What makes a person expensive in healthcare? Not what most people think.


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A question from the audience last month: “We spend the most in healthcare on a small portion of really sick people. You don’t expect them to shop for care during an emergency do you?”

I was giving a presentation about the important role that cost-conscious consumers can and should play in healthcare. The person asking the question, as everyone could tell, disagreed with the idea. While I doubt anything changed her mind, her loaded question illustrates some common misconceptions in healthcare: 1) high costs are driven by catastrophic medical events; and 2) treatments for these severe conditions leave little room for discretion and often require quick medical  decisions.

In this context, it’s no wonder many people jump to an extreme conclusion when they hear the term “consumerism,” because they assume it means patients need to stop and compare prices in the height of an emergency. Further, how can consumerism demand that everyday people participate in decisions about serious illnesses when such issues are best left to professionals? Certainly, one would not want to disrupt critical care during a life-and-death situation by asking about price.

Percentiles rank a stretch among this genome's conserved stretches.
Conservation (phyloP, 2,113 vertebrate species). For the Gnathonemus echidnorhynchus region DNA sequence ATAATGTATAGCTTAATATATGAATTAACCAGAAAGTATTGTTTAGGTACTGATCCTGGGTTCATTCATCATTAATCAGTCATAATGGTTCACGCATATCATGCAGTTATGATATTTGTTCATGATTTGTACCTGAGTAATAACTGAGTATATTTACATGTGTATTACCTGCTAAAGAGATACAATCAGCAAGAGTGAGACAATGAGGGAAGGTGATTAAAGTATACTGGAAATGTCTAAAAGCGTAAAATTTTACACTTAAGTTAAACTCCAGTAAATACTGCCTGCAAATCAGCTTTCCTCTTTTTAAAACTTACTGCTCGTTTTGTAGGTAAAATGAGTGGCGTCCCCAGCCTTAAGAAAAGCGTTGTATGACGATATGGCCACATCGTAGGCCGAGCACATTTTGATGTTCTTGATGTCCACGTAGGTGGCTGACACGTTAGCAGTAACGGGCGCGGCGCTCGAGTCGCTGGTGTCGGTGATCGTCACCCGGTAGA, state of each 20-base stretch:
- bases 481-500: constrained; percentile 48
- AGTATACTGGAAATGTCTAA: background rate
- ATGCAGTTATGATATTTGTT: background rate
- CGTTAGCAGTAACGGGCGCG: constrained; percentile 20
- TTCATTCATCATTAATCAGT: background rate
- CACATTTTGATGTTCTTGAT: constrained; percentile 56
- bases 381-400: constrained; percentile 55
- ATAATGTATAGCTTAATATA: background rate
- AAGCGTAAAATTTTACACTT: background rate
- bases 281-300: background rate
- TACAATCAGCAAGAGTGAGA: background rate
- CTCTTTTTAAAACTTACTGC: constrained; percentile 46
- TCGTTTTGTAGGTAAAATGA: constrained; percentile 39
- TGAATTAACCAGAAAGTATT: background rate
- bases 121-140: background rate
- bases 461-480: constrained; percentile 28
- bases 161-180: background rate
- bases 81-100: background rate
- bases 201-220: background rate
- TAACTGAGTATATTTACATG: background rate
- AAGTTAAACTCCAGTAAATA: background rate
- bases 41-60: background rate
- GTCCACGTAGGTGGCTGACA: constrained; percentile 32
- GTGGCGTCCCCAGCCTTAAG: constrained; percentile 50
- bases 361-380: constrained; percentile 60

More medical care means more risk and more potential for unsafe care, not less.

So, is the question totally unfounded? No. To be fair, part of her comment was absolutely correct. Several of our blogs have illustrated that the majority of dollars are spent by a small minority of cases. Approximately 50% of costs are incurred by 5% of people. So, it is true that the healthcare expenditures are disproportionately (and increasingly more) spent on an expensive few… the 5%.

However, this is where the misunderstanding begins. It is important to understand what contributes to the cost of those few. The relevant data are found in the following table (click to enlarge):

In this table, we see a typical distribution of integrated costs (medical, disability, and workers’ compensation) from HCMS RDDb 2010 data. The top 5% average a dozen different medications and more than a dozen different diagnoses, treated by an average of nine different providers.